A little further south of Sidon is the city of Tire. The small fishing port, the quaint architecture and the friendly people are the perfect combination to make you feel like you’re on a movie set, that’s how quirky this town is.
Tyros invites you to take a long walk through its narrow streets. Here you can breathe history as this is one of the oldest Phoenician cities in the world. This city is so unique that legend has it that the purple color was invented in Tyre.
Tire is also home to the Roman ruins, classified as an archaeological site by Unesco.
Extra tip: End your day with a dip in the warm Mediterranean waters and enjoy the sunset in Tyros.
About a two-hour drive from Beirut, to the northeast, lies the unmissable Baalbek complex, a UNESCO World Heritage Site. It is most likely the hottest spot when it comes to archaeological sites in Lebanon.
The cultural and religious complex of Baalbek was built by the Phoenicians and later taken over by the Romans. The importance of Baalbek spans several historical periods and was not only an important religious pilgrimage site, but also a strategic point on the trade route between Damascus, Syria and the Mediterranean coast. Its decline started with the Muslim occupation and later by the Ottomans who did not take much interest in the structure and had it abandoned.
Nonetheless, Baalbek survives to this day, and there we can find some of the most colossal and best-preserved Roman temples ever built. Examples are the Hexagonal Court, the Temple of Jupiter (the largest Roman temple in the world) and of course the Temple of Bacchus.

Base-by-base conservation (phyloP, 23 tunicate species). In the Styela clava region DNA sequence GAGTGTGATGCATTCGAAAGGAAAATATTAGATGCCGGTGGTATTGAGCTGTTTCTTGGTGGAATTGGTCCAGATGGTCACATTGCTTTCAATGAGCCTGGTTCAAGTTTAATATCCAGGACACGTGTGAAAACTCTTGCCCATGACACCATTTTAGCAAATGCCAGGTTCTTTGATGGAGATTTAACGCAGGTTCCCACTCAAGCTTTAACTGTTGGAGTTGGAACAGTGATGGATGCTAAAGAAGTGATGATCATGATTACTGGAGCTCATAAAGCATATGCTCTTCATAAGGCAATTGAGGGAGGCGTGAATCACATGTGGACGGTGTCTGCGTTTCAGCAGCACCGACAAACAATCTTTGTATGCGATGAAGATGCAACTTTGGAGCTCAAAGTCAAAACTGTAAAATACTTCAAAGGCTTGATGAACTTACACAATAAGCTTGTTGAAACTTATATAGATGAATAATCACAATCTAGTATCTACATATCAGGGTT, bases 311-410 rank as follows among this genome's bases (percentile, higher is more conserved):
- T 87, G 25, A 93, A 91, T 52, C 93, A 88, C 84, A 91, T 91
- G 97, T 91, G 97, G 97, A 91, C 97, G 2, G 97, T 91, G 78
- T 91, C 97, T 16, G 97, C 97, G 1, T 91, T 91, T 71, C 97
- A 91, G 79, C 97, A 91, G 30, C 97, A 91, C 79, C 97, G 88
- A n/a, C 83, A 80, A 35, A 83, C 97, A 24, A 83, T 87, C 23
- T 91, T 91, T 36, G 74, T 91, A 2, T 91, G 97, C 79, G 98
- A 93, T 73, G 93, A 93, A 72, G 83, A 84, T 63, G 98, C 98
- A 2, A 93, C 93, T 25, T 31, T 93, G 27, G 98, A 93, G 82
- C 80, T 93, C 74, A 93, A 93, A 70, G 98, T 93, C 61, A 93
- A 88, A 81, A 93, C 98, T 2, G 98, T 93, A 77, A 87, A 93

In Baalbek, in addition to visiting the ruins, a visit to the city mosque is also possible and recommended. Its interior is rich in decorative details.
Extra tip: On the way between Beirut and Baalbek it is possible to stop and visit the ruins of Anjar. A lesser known archeological site but just as interesting.
Rural life is still very much present in the Kadisha Valley. As you drive along the roads, with absolutely stunning views of the gorge, you may encounter shepherds with herds of goats roaming the mountains. In the small villages that populate the entire valley, life moves at its own pace, the rhythm of rural life in a place lost in time.
Throughout the valley it is possible to visit numerous monasteries in the hills. With their unique architecture, these places of worship are even more special as they often have their places of worship in small caves dug into the mountain.
cedars of God
The Cedars of God are a must-see for anyone traveling to this part of the country. That green piece of treesthat once covered all of Mount Lebanon is now reduced to a cluster of millennial trees, a UNESCO World Heritage Site.
From the use of the wood of these trees in Egyptian times to build ships, to the various references to cedars in the Bible, to their presence on the Lebanese national flag, you can get an idea of how important these trees have been throughout history .
Be sure to enter the park and walk along the marked trails to admire these Lebanese giants, some of which are over 2,000 years old.